Regarding your accusations: should you engage in oral and/or verbal defamation, this company will file a libel and/or slander lawsuit against you. The words of your notification and your email are adversarial and threatening in tone. Please ensure you want to continue in this adversarial manner because it has been this company’s intent to support the publication of “The Road So Far” and to support your endeavors of your project 10 Cities / 10 Years.

Surely this is the tone of a company that “supports” my endeavors.

(Which reminds me, I want to reiterate that this story is clearly a fictional account and any resemblances to real persons, living or dead, is purely coincidental. Just a wacky story, haha!)

Meanwhile, I have no idea if the contract I signed is truly binding. I have no idea how much money I am owed as I don’t know how many copies were even published. I’m sure it’s not much, and that was never the point. I feel bad that people have bought these books thinking they were supporting me when I never saw a penny from those sales.

If you are one of those (hypothetical) people, know that the money was never the point. Just the fact that you bought a copy is all the support I could ask for. Neither this project nor the book have ever been about making money; publishing “The Road So Far” was about having some permanent physical artifact of my writing.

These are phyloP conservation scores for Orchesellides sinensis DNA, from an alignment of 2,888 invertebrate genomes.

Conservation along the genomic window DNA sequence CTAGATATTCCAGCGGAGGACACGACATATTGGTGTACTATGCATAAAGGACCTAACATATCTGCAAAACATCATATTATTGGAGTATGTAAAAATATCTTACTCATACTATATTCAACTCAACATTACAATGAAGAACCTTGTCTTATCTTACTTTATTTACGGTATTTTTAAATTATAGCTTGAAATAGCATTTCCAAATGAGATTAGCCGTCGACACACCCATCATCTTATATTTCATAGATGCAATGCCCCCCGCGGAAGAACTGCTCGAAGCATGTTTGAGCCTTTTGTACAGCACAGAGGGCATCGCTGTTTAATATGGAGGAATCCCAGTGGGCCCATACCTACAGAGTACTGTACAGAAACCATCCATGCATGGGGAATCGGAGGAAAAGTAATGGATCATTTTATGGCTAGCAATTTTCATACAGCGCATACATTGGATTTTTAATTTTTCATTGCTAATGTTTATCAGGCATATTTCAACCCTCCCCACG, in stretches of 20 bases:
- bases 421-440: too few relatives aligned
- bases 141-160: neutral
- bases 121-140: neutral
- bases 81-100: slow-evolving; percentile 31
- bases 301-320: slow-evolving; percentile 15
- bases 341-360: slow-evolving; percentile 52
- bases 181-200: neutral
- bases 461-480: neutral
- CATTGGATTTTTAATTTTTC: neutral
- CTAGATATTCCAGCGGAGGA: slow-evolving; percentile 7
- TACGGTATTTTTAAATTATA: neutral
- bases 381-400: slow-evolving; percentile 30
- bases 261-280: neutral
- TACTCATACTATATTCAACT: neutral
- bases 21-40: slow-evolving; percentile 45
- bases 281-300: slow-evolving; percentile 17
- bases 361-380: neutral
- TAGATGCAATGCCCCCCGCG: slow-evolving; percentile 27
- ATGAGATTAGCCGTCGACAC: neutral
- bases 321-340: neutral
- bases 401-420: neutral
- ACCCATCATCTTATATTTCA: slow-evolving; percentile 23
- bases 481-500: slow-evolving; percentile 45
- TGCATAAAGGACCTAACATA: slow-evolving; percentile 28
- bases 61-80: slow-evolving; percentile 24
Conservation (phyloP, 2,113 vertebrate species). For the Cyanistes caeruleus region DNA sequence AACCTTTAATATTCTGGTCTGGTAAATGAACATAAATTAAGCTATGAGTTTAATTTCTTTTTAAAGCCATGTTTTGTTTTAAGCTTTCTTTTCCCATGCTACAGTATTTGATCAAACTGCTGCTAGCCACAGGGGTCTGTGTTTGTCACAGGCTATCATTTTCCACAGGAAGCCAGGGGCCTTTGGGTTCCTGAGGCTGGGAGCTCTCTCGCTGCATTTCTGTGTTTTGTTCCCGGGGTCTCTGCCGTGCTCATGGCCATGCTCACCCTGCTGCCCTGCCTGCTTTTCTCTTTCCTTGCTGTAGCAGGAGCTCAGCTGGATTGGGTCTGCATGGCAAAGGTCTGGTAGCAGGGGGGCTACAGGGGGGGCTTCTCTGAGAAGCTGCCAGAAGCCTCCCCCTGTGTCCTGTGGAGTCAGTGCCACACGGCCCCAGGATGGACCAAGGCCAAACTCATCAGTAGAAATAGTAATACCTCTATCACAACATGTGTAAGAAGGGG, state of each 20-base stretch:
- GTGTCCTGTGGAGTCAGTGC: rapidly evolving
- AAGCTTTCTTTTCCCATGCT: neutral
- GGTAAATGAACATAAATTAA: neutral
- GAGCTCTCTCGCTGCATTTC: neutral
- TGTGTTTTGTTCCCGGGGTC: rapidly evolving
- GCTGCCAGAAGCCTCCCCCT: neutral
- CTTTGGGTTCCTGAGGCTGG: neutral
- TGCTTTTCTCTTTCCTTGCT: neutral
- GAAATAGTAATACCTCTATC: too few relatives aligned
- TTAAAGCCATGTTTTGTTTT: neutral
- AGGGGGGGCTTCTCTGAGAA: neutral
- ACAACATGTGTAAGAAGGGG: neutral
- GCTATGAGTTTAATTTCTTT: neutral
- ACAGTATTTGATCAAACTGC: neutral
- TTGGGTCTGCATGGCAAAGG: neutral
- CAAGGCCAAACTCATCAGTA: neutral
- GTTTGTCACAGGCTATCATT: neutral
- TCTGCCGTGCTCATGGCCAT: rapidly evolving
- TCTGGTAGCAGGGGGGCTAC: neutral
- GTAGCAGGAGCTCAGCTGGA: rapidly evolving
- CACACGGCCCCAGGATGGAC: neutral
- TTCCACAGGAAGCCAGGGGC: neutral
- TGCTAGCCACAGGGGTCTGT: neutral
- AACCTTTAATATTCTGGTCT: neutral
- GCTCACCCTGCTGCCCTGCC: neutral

When I look back on this whole experience, I know I did pretty much everything wrong. But what’s to be done now? I resigned myself a long time ago to not seeing any money from this book. I just hope that someday I can gain the publication rights back in order to make more copies available (or to prevent some unscrupulous party from profiting off of my name). Regardless, it’s not about money, it’s about having a little bit of art out in the world.

To everyone who bought a book, or wanted to buy one: Thank you, sincerely. It means so much more than a couple of dollars and I am truly grateful.

As for Susan and anyone else at Soaring Bird, I’m just glad they aren’t real people. Thank goodness my real publisher would never be such dicks.

Cheers.

Where the Sidewalk Ends